I LOVE coffee, though. I love the taste, the smell, and the warmth of a good cup o’ joe.

coffee winks GIF
Right back at ya.

So, I save the caffeinated type for things like weekends. You know, when I have time to be nervous and suffer from heartburn.

I’m going to need a BIG cup, though, if I’m going to figure out all the bells, whistles, and doohickeys on my new camera. I’ll also need to stay awake to read the entire manual.

I’m supposed to “read this manual thoroughly before using the camera.” Okay. Sure.

I tried to flip through the manual on a Friday evening when it wouldn’t have been a good idea to have a cup of coffee. Why? Because…sleep. Caffeinated coffee is generally a morning delicacy for obvious reasons. So, I spent a Friday evening lethargically pressing buttons and leafing through the instructions only to give up and decide that the task was better suited for a Saturday morning fueled by my good friends at Folgers…and Green Mountain…and Starbucks.

Even with their help, though, I think I’ll be better qualified to fly a mission to Mars than ever figuring out all of the buttons on the camera. I’m beginning to think that some of them are just there to create the illusion of superiority to other models.

Perhaps it’s premature to feel that way about it, seeing as how I had ten years with my previous camera in which to learn about all of its functions.

Of course, it could also be a sign that it’s time for me to learn how to paint. I’ve heard things about some guy who teaches by video…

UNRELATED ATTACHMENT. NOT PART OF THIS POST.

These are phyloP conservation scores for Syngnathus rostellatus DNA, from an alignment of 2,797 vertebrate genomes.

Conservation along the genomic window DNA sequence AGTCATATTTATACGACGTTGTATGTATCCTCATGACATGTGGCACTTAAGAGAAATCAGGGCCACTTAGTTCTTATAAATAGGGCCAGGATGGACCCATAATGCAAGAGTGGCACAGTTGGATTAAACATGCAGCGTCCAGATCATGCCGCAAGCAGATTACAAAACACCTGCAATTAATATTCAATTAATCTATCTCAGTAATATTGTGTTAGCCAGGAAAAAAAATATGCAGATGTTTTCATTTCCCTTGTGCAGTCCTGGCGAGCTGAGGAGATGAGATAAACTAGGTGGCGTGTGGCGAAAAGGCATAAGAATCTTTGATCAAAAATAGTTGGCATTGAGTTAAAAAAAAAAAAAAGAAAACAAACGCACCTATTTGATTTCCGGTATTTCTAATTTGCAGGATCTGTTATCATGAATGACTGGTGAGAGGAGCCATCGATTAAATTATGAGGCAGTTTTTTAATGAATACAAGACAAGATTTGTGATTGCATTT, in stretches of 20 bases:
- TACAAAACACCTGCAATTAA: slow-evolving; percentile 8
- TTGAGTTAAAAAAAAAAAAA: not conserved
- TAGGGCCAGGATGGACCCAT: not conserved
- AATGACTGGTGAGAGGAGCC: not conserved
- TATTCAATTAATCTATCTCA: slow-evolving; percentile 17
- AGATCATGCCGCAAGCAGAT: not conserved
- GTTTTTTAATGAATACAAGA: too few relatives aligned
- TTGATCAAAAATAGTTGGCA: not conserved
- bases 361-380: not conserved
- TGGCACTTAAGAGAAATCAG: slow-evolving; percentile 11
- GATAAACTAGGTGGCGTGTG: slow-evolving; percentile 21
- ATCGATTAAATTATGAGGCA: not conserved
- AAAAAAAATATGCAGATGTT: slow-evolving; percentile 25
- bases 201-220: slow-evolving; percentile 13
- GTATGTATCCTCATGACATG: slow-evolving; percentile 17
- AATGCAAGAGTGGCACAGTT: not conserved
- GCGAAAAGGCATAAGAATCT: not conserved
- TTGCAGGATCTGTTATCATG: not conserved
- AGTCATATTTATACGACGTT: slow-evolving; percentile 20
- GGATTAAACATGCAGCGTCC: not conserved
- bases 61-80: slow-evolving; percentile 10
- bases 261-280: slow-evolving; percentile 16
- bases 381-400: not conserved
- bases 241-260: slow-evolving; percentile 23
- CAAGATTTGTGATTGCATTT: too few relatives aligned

bob ross inspiration GIF

An Observation: Air Mail

I recently placed an order for a couple of new lens hoods to fit my relatively new camera lens. I am happy to report that they arrived in a timely manner, packed neatly into a lightweight box.

I open up a box I’m expecting to receive, knowing exactly what is supposed to be in it, and I find exactly what I should find.

So, you’re probably asking yourself one question.

What’s the story here?

(I’m only assuming you’re asking that question. You might just be skimming through this blog post as a way to pass the time. You might not be paying much attention at all, which means I could type anything and you wouldn’t really read it. I could go on a poor spelling spree and you wouldn’t even notice. I would notice, though, so I won’t do it. Moving on…)

Here’s the story.

One of my favorite parts of ordering online is the anticipation of receiving a very useful by-product (of sorts) of shipping.

To put it simply, half the fun is opening up the box to pop the bubble wrap.

I was highly satisfied with my lens hoods, but slightly disappointed in the packing material:

Awesome lens hoods...but not quite bubble wrap. I just discovered that these are called "air pillows." Guess you do learn something new every day.
Awesome lens hoods…but not quite bubble wrap. I just discovered that these are called “air pillows.” This brand is aptly named “Sealed Air.” Guess you do learn something new every day.

I believe that the greatest packing material ever invented is bubble wrap. Bubble wrap does its intended job very well, but it also has a remarkable capacity to act as a stress-relieving agent.

You ever notice that if you spend a lot of money on a gift for a kid, they usually end up ignoring the big-ticket item and spend a few hours playing with the box? That’s kind of how I feel about bubble wrap. I haven’t actually tried popping the air pillows, but I just don’t think it’s going to be as much fun. Besides, there were only something like seven air pillows in the box. Bubble wrap is packaged in increments of gazillions.

Say, do you think the bubble wrap manufacturers ship bubble wrap wrapped in…bubble wrap? Is that another “divided-by-zero” paradox that could destroy the universe?

Maybe it’s just time for me to go use the lens hoods.